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CEDAR HILL, Mo (KMOV) — William Eberhardt sits beside the smoldering ruins of what used to be his home, contemplating what could have been different
He says Saturday morning, his neighbor who had been harassing him for the past year and a half destroyed his house and killed his wife.
He believes the Jefferson County Sheriff’s Office could have done more to settle the argument before his 49-year-old wife Kelly was killed.
The neighbor reportedly set fire to the home to draw Kelly outside, then killed her.
“[He] runs around the house, bashes the barn, a truck, then runs a truck into the side of the house,” Eberhardt said. “Gets out, pours liquid on it, starts it on fire. [He] knew where the front door was. He came right over here and waited for her to come out the front door and he shot her five times.”
The man then disappeared into the woods, prompting a two-hour search.
Eventually his body was found and it’s believed he shot himself.
Kelly Eberhardt had survived cancer ten years ago. She enjoyed fishing and hunting with her husband.
The two started dating when they were 15 years old.
Eberhardt says his neighbor had previously driven his truck into his yard leaving deep ruts, and sprayed weed killer on his lawn.
He says he filed four reports with law enforcement over the past year and a half and had met with a deputy last week.
“This is our cry for help. This is the fourth time we’ve called for help and you ain’t done nothing with the guy,” he said. “They didn’t do nothing.”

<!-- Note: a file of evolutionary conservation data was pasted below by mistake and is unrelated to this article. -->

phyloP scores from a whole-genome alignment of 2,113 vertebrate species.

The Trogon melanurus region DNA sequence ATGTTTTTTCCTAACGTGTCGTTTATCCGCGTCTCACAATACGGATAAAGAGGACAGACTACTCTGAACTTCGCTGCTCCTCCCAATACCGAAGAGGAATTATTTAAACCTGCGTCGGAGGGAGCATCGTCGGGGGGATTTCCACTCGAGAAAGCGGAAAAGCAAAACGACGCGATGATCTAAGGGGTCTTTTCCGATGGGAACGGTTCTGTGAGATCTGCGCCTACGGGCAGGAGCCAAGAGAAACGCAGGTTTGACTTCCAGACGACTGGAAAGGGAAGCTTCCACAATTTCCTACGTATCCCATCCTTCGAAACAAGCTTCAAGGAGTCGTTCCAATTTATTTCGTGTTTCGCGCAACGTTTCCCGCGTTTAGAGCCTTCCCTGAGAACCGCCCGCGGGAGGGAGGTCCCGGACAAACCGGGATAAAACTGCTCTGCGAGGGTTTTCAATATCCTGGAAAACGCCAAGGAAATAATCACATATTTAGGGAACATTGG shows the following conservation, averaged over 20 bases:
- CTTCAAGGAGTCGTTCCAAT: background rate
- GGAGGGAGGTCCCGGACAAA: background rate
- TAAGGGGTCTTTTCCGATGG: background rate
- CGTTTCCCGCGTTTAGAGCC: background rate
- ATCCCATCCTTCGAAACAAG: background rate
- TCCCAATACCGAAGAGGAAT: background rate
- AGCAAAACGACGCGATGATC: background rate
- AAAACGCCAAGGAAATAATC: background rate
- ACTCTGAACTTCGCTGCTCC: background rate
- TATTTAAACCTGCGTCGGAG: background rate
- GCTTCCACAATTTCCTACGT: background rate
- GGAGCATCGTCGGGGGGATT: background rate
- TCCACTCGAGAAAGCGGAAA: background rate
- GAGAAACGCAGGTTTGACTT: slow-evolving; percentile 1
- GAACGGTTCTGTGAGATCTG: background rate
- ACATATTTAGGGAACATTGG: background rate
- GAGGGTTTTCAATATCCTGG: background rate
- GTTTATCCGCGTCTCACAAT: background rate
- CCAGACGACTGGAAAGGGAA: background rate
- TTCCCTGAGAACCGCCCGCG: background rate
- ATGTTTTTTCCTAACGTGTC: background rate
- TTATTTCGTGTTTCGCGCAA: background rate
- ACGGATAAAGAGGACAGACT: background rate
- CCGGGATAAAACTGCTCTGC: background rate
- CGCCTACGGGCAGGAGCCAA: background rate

The sheriff’s office released a statement saying:
“Our hearts go out to the loved ones of the victim in this senseless crime.
While the victim and her husband were in an on-going dispute with the suspect, it was a civil matter and not criminal.
A records search going back four years showed no reports of problems between the parties until May 28th of this year. A Deputy responded to that case and took a report, even though he was not obligated to do so and was not asked to do so by the victim. The same action was taken on June 19th when Deputies responded twice that day to similar, civil complaints and referred the victim to the civil court system.
The suspect was not known to our department prior to these incidents.
“People are saying he was a good guy. [They] don’t know what happened,” Eberhardt said. “Hey listen, I don’t care what you think, no good guy whatsoever could do what he done here.”
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